The Gig Economy and the rise of the Education Consultant
When we think of the burgeoning gig economy, we tend to associate it with Uber drivers, freelance writers, and various other contractors that many of us interact with in our day-to-day lives. According to McKinsey, independent workers make up about 20-30 percent of the working age population in the US and EU — which is approximately 162 million people – that’s quite a few folks! And emerging in this arena is a rapidly growing and higher-paid group of “gig consultants” that are transforming professional services industries, and redefining the way we view the modern-day consultant. Come join us for a review of why the future is promising for the education consultant and what you can do to prepare for this opportunity and/or advance your education consultant practice.
Subject Matter Expert: Elisabeth Rees-Johnstone, Executive Director, OISE Continuing & Professional Learning
Elisabeth has been leading in the field of continuing and professional development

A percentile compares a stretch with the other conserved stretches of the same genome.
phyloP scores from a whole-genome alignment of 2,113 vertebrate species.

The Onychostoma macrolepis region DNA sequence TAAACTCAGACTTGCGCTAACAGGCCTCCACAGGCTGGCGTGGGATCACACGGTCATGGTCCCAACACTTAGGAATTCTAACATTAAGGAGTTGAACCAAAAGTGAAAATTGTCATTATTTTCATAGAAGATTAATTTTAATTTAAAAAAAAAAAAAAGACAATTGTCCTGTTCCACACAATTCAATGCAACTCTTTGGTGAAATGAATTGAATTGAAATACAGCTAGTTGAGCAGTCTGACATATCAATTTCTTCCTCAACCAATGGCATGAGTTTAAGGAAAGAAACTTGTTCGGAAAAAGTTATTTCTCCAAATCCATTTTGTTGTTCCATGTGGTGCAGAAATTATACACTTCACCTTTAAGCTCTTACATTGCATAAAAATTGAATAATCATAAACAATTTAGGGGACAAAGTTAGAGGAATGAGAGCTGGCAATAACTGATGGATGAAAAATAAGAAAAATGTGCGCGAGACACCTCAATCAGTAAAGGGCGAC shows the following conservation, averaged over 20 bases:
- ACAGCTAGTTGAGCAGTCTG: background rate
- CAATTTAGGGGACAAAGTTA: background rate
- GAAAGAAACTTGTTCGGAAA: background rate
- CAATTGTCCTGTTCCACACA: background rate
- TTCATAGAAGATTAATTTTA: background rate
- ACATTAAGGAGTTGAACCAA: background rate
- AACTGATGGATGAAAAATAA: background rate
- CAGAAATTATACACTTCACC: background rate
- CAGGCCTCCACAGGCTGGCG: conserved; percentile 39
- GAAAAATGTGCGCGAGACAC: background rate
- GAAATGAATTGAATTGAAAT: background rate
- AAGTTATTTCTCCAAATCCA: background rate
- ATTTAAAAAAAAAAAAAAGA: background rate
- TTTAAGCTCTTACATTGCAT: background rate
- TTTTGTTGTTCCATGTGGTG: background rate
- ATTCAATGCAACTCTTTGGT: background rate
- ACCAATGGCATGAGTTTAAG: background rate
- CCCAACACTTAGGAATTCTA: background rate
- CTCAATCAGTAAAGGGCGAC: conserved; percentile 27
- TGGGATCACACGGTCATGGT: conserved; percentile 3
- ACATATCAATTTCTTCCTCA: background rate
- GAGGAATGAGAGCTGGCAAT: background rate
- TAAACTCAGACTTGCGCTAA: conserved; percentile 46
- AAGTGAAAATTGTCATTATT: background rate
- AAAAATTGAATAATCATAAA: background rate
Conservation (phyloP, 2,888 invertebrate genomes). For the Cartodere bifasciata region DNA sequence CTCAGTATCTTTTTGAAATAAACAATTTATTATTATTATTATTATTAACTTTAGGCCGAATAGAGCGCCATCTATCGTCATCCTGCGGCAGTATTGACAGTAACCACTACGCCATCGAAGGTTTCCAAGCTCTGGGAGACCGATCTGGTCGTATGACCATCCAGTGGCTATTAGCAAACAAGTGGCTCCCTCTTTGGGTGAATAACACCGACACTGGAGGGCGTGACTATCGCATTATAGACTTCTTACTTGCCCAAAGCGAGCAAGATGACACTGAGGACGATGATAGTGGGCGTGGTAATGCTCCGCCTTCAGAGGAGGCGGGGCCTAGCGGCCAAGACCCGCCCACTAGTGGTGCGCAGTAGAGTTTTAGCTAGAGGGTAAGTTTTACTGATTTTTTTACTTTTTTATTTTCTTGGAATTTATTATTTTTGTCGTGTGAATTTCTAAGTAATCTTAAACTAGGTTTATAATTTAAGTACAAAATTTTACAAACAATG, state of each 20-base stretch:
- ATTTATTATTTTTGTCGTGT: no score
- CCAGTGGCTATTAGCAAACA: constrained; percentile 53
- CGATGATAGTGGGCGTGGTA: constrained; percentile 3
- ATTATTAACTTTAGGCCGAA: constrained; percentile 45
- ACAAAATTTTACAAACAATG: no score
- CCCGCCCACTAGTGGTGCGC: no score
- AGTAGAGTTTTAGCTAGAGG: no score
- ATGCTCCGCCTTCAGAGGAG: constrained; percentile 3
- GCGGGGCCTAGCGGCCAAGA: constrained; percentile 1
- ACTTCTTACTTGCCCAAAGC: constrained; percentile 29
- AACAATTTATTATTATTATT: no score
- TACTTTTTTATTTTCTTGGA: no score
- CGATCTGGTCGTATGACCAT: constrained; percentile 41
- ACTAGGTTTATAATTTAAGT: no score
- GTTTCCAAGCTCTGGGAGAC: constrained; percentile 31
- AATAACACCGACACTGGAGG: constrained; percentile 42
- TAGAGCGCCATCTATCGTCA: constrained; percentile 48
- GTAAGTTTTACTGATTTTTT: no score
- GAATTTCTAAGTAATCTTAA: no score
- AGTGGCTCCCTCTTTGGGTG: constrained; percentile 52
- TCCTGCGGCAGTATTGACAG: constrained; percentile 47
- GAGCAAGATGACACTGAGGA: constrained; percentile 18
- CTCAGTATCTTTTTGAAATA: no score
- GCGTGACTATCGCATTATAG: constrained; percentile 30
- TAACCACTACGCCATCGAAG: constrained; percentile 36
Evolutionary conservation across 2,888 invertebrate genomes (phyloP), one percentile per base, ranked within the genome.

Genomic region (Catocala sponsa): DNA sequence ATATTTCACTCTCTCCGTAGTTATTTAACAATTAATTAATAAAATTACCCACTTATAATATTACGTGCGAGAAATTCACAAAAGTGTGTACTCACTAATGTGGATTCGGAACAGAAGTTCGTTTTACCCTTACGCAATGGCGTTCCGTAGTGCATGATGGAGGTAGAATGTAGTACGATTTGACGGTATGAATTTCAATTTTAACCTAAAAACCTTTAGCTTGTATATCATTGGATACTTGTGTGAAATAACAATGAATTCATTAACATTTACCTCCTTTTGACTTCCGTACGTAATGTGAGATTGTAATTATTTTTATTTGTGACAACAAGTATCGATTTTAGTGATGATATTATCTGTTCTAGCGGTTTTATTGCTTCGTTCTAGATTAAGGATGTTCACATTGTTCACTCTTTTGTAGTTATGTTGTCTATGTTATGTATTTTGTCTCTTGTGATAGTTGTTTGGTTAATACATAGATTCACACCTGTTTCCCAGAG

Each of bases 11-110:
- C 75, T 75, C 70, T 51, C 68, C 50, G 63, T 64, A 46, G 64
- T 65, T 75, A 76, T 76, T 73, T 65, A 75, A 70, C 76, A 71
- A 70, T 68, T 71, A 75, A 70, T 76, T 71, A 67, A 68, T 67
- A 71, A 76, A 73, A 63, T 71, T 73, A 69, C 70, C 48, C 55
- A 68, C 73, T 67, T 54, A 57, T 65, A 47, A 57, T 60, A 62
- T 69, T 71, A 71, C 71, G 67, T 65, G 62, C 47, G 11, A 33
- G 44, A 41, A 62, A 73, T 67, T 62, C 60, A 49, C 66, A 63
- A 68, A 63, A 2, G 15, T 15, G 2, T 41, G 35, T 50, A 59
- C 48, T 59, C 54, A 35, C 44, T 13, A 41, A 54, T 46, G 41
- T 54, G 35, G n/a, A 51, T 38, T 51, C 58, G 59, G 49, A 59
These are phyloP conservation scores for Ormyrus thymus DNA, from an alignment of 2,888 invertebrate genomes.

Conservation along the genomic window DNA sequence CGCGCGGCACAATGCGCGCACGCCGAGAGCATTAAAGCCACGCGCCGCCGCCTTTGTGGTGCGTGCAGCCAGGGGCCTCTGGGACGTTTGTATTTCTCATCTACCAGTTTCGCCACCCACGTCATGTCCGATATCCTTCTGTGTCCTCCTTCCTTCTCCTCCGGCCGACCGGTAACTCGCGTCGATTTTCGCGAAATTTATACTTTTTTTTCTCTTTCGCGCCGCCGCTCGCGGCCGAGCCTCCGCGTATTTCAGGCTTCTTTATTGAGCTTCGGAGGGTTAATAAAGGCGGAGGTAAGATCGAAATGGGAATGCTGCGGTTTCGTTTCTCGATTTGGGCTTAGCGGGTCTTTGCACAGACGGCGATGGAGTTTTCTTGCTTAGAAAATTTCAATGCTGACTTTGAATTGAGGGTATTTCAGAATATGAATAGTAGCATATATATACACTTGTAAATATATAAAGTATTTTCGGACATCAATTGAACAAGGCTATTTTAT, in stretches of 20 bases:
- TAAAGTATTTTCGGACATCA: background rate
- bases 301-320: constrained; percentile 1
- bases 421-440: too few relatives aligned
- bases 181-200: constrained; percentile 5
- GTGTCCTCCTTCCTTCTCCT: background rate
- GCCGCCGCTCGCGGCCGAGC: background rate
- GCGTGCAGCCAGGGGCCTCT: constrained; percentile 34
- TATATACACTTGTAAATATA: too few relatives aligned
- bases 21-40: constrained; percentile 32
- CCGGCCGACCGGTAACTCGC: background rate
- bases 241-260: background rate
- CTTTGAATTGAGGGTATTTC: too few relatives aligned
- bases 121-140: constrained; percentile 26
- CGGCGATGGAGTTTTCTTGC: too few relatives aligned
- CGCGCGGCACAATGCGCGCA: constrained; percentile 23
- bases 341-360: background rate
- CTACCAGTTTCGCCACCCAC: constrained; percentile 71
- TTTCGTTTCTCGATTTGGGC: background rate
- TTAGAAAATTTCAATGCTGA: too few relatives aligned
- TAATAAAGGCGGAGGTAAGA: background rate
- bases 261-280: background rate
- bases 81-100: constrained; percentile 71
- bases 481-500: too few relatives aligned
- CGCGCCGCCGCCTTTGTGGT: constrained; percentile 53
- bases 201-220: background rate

learning for over 20 years during which time she has held senior leadership and executive consulting roles, with a focus on adult learning and education, across all sectors of education. Formally trained in PK-12 Curriculum and Instruction, Elisabeth began her early career as a secondary school teacher with a focus on teaching incarcerated youth. Her expertise in effective teaching and learning strategies transferred to adult education environments where Elisabeth both led and consulted adult/professional learning initiatives and teams in Canada and abroad for both non-proft and for-profit organizations and across various industries (Healthcare, Pharmaceuticals, Financial Services, Telecommunications). She is the co-founder, and currently serves as a board advisor to, The Client Counsel, an entrepreneurial organization focused on the mobile customer/talent experience. Since 2006, Elisabeth has continued to lead various workshops and teach in post-secondary environments as she believes it is important to stay connected to the classroom environment (whether online, face:face or blended) and to be reminded how it feels to be continually learning and to be professionally accountable to co-construct meaningful and effective learning environments.